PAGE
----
Sociology | Social Problems and Policies (Topic: Childhood in Contemporary Society)
S101 | 3655 | William Corsaro

This course is about children and childhood with a focus on social
problems that affect children in contemporary society.  We will be
examining how various changes in society have affected the nature of
childhood in both positive and ways.  We will pay special attention to
the issue of whether or not there has been a loss or erosion of
childhood in contemporary society.  In addressing these issues we will
review various theoretical approaches to child development,
socialization and the sociology of childhood.  The entire range of
childhood from infancy through early adolescence will be covered.
Topics we will address include: the history of childhood; children and
families in a comparative perspective; the effects of parents versus
peers during childhood; daycare and early childhood education; play,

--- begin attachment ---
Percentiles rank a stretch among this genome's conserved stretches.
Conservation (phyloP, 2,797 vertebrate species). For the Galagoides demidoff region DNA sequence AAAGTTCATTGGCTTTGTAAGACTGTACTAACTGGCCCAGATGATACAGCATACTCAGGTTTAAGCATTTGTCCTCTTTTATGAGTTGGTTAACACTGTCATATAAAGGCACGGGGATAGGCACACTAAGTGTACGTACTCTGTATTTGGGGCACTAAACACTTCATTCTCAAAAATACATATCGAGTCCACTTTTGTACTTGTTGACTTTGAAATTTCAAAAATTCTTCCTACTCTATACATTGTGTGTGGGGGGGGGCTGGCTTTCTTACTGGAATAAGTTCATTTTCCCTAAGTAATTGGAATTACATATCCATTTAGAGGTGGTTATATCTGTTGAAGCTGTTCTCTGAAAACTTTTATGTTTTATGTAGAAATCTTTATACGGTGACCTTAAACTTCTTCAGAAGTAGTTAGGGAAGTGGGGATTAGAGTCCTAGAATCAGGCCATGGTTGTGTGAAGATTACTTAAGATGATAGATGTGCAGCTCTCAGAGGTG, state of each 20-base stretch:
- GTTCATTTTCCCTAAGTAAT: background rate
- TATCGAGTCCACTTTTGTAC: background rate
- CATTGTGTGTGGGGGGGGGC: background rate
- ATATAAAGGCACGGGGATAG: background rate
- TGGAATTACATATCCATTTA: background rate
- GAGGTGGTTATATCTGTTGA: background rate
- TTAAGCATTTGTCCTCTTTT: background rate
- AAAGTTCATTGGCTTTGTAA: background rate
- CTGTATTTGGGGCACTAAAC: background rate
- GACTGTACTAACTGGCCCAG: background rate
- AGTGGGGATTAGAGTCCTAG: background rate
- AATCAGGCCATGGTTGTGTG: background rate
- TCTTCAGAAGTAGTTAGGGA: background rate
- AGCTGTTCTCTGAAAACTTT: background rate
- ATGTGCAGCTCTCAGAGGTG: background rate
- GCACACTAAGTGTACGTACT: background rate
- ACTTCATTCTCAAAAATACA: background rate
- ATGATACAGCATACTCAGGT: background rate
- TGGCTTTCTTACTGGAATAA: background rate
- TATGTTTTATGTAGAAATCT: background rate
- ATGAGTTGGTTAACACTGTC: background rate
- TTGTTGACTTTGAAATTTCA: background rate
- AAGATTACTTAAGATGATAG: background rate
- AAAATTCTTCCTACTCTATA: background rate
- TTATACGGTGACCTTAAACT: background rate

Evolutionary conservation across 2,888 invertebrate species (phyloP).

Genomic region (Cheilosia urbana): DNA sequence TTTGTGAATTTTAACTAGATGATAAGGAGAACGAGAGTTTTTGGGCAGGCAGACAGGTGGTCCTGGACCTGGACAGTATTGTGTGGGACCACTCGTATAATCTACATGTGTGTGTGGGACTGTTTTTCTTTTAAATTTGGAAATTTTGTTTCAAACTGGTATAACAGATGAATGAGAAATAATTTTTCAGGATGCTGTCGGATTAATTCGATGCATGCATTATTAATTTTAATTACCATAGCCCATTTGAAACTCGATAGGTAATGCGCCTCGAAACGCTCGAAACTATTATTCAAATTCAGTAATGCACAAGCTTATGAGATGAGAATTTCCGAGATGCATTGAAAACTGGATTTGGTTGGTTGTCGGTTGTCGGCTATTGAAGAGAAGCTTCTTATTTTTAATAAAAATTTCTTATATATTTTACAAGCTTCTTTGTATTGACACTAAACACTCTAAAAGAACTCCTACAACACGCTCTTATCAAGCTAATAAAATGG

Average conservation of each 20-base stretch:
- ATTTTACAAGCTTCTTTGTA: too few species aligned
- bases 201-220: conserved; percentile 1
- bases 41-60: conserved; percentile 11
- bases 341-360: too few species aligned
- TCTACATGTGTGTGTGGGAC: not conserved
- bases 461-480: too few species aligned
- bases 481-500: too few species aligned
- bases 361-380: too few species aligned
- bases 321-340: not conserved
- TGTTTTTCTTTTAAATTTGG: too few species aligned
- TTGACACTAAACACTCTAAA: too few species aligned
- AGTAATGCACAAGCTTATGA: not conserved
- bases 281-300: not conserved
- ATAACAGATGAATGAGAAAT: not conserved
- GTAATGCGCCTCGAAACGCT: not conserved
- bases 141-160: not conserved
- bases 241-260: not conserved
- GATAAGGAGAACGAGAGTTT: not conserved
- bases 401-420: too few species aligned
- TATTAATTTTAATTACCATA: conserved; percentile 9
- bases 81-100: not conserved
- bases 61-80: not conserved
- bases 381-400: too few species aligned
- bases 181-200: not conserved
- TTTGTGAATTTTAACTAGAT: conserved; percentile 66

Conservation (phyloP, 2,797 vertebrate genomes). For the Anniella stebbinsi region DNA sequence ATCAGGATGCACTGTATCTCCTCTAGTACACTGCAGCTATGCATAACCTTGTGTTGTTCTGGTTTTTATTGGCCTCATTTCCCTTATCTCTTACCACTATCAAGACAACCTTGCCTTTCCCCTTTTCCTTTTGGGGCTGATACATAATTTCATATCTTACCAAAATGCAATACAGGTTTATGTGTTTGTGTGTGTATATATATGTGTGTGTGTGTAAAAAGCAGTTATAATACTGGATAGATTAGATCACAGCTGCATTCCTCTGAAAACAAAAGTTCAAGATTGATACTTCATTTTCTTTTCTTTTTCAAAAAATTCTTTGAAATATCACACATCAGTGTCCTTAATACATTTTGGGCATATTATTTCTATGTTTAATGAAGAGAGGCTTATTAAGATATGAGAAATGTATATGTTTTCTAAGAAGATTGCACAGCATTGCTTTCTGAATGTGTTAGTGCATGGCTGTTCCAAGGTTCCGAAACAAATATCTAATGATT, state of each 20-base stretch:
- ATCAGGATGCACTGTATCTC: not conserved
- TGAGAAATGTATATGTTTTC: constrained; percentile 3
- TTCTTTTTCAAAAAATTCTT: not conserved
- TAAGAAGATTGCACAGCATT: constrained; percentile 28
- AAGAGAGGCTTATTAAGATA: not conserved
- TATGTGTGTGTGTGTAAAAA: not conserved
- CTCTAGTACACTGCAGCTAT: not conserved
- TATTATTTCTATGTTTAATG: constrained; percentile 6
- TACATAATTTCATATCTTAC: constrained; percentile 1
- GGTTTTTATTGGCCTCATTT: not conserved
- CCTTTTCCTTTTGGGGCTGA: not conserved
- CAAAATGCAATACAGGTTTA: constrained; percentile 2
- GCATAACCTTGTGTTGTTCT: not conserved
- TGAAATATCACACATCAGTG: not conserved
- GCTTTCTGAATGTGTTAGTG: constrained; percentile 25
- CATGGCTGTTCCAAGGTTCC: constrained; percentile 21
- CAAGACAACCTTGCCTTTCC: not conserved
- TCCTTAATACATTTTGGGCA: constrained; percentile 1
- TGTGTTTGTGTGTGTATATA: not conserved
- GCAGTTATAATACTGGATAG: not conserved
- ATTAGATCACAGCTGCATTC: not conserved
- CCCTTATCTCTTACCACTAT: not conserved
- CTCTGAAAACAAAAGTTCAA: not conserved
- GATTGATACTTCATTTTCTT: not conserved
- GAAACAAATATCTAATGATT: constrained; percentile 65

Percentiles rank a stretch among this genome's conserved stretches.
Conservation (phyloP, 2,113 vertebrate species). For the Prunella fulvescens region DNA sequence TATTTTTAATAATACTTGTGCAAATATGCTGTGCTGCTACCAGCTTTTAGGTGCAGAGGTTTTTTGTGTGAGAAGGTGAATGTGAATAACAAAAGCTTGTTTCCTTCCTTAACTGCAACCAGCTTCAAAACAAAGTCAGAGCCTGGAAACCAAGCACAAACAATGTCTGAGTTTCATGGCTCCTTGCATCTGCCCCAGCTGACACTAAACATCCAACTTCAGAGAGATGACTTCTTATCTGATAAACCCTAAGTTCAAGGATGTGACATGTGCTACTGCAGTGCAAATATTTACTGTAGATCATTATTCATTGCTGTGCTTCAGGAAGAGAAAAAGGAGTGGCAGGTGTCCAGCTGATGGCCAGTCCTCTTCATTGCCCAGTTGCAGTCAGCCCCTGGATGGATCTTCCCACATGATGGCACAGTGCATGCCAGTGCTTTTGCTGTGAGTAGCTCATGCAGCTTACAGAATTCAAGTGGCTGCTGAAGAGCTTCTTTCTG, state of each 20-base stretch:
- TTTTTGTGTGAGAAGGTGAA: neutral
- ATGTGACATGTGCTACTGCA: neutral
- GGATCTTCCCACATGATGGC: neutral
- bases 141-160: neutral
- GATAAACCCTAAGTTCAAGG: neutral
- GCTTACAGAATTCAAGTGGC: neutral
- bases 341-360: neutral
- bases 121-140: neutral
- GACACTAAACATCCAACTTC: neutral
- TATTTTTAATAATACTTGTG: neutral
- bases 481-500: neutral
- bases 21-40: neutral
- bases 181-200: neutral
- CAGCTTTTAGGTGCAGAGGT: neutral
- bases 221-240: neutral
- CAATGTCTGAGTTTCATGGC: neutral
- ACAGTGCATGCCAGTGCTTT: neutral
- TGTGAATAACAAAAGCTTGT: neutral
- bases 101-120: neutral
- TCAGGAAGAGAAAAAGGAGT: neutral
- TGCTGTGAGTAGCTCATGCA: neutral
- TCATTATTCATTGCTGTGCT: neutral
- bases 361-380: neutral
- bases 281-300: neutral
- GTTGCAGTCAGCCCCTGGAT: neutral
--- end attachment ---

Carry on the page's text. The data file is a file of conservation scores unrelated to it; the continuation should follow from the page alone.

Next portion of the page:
friendship, and peer culture from the preschool years through
adolescence; divorce and family disruption; child abuse; children in
poverty; children and the media; sexuality, teen pregnancy and teen
births; drugs; crime and violence; and the future of childhood.  We
will examine these issues historically and from a cross-cultural and
cross-national perspective.  Throughout the course students will be
encouraged to present and examine critically their own experiences and
beliefs regarding these issues.

There will be a number of one to two paragraph written assignments
covering the lectures and readings, one class paper (7-8 pages) in
which students link their own experiences to class readings and
discussions, and three in-class short-answer and essay exams.  The
books required for the course are listed below.  We will also use a
small packet of readings which will be available from TIS.

Required Books
William A. Corsaro, The Sociology of Childhood.  Thousand Oaks, CA:
Pine Forge Press,
Frank F. Furstenberg, Jr. and Andrew J. Cherlin, Divided Families:
What Happens to Children When Parents Part. Cambridge, MA: Harvard
University Press, 1991.